A freely choosing God? (was: Faith, Evolution, and Tax Dollars?)

From: Thomas Pearson <pearson@panam.edu>
Date: Tue Apr 06 2004 - 13:50:50 EDT

On Tuesday, April 6, 2004, George Murphy wrote:

>>>It is belief
in creatio ex nihilo that makes it possible to say that God freely
chooses for there to
be an other with whom God will be in loving communion. This is why
Athanasius can say:

        "For God is good, or rather is essentially the source of
goodness: nor could
one that is good be niggardly of anything: whence, grudging existence
to none, He has
made all things out of nothing by His own Word, Jesus Christ our

I'm not sure I'm reading you correctly here, George, but isn't there an
implicit contradiction between any claim that "God freely chooses," and
the words of Athanasius? If Athanasius is right, then God is
constrained by his own nature; specifically, by the goodness of his
nature. In that sense, Athanasius is telling us what God can't do, not
what God "freely chooses" to do.

Ever since the voluntarist account of God began to emerge among figures
like Abelard at the turn of the twelfth century, it seems to me that
there has been a something profoundly incommensurate between that
voluntarist portrayal of God, and the more traditional picture of God as
defined by his attributes (including omnipotence and perfect goodness).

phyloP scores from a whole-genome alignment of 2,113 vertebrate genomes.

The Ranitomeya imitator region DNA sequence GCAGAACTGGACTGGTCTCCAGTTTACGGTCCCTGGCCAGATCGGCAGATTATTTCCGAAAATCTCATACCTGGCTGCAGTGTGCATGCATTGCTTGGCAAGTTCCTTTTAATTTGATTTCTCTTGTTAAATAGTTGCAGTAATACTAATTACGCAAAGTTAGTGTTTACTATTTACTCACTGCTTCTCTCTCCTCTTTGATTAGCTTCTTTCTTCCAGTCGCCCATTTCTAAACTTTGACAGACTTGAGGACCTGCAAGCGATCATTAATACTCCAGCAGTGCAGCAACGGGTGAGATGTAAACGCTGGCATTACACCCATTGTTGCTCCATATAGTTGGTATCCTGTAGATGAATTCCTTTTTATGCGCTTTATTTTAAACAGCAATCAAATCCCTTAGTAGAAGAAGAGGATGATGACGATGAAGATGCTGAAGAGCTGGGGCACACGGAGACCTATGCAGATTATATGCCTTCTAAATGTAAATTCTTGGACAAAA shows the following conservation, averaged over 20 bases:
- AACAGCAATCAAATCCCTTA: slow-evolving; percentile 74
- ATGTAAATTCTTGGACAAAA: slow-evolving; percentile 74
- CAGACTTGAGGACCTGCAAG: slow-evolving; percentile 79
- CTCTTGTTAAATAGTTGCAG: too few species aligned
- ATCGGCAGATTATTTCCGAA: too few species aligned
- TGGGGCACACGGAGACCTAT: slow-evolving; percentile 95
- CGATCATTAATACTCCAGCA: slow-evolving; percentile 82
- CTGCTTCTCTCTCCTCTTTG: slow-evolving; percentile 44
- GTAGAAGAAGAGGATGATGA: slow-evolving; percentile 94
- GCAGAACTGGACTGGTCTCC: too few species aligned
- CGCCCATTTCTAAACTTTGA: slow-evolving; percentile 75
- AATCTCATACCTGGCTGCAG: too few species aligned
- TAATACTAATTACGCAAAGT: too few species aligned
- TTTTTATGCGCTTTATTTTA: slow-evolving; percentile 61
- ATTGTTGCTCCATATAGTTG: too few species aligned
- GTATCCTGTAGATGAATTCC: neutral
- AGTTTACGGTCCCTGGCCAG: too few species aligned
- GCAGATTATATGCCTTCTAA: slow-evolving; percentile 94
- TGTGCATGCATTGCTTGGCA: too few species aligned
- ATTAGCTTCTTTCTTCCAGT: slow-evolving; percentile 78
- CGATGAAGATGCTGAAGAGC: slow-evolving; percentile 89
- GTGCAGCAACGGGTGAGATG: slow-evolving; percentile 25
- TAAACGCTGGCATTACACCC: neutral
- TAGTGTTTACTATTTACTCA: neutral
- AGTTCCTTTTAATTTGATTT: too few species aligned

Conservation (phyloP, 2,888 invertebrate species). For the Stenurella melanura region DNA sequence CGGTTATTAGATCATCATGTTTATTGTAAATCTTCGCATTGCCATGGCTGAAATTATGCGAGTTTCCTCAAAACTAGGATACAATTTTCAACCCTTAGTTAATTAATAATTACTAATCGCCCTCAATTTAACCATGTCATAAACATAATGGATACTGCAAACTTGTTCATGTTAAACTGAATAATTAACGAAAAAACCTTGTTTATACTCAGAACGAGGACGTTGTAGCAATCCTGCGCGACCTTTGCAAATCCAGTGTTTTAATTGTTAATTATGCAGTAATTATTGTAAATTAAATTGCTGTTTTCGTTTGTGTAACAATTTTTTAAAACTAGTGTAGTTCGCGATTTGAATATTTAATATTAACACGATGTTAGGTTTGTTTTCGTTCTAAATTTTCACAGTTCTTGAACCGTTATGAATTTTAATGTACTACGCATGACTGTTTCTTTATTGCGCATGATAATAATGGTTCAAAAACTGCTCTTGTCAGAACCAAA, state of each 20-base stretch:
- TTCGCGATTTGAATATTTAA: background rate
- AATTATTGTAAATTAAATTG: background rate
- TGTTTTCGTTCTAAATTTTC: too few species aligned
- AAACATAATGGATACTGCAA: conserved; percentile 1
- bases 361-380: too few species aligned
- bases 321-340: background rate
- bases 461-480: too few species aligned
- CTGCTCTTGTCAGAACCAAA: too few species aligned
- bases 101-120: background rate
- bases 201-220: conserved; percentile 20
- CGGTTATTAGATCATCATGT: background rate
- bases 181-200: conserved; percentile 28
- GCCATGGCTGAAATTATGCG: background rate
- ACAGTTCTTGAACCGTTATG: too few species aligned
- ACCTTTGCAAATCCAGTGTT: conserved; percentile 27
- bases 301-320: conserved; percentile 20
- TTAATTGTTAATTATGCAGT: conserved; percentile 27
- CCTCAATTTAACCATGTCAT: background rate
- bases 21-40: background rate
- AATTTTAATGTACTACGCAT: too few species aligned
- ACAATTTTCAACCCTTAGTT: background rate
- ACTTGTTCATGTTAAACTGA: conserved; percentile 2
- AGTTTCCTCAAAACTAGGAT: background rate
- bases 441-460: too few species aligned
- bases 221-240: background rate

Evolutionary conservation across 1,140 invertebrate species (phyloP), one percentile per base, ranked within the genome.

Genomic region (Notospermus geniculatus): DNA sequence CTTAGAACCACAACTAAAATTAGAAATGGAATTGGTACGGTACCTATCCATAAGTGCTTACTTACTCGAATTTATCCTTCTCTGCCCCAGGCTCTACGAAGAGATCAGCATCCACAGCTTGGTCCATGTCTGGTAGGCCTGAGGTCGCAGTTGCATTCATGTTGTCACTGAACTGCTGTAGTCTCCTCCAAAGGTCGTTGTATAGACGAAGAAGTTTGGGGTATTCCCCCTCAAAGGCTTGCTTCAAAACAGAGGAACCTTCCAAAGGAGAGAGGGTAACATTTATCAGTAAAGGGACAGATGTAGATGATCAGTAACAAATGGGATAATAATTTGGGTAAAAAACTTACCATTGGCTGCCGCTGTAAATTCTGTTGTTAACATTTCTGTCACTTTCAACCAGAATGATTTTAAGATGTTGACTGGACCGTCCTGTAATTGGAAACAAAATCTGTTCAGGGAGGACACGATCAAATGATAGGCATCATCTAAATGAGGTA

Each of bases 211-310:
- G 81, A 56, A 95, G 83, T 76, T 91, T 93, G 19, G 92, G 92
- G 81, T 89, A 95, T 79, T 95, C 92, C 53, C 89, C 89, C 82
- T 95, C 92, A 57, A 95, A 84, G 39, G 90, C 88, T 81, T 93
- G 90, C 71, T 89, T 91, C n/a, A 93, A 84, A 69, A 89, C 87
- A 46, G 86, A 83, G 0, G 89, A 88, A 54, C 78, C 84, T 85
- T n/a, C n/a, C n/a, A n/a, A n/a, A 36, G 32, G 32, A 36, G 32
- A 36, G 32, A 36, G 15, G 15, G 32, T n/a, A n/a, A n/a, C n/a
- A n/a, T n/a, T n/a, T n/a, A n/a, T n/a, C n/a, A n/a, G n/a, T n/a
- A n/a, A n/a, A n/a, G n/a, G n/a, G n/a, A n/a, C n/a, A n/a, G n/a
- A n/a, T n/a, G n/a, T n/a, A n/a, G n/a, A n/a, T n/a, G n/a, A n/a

If God is a "free chooser" in any meaningful sense, then it's hard to
see how God can be limited by the demands of his nature, as described by
his attributes.

Perhaps this is exactly the point you were making, George; but I
couldn't quite tell.

One other, related thing. You quoted Emil Brunner as saying:

>>>"This, however, means that God does not wish to occupy the whole of
Space Himself, but that He wills to make room for other forms of
existence. In doing so He limits Himself. . ."<<<

I have never understood the concept that God "limits himself." I can
understand the concept that God may be limited by circumstances outside
of himself, or limited by his own given nature, but not that God is the
freely acting agent that limits his own agency (unless Brunner is
reiterating a dubious paradox, such as the familiar "Can God make a rock
so heavy that he cannot lift it?"). What is it in God that can produce
this "limit," and what is it that is being limited? The whole concept
seems oxymoronic to me, given orthodox Christian teaching.

George, were you offering this citation from Brunner because you agree
with his argument here? Or for some other reason?

Tom Pearson


Thomas D. Pearson
Department of History & Philosophy
The University of Texas-Pan American
Edinburg, Texas
e-mail: pearson@panam.edu
Received on Tue Apr 6 13:51:25 2004

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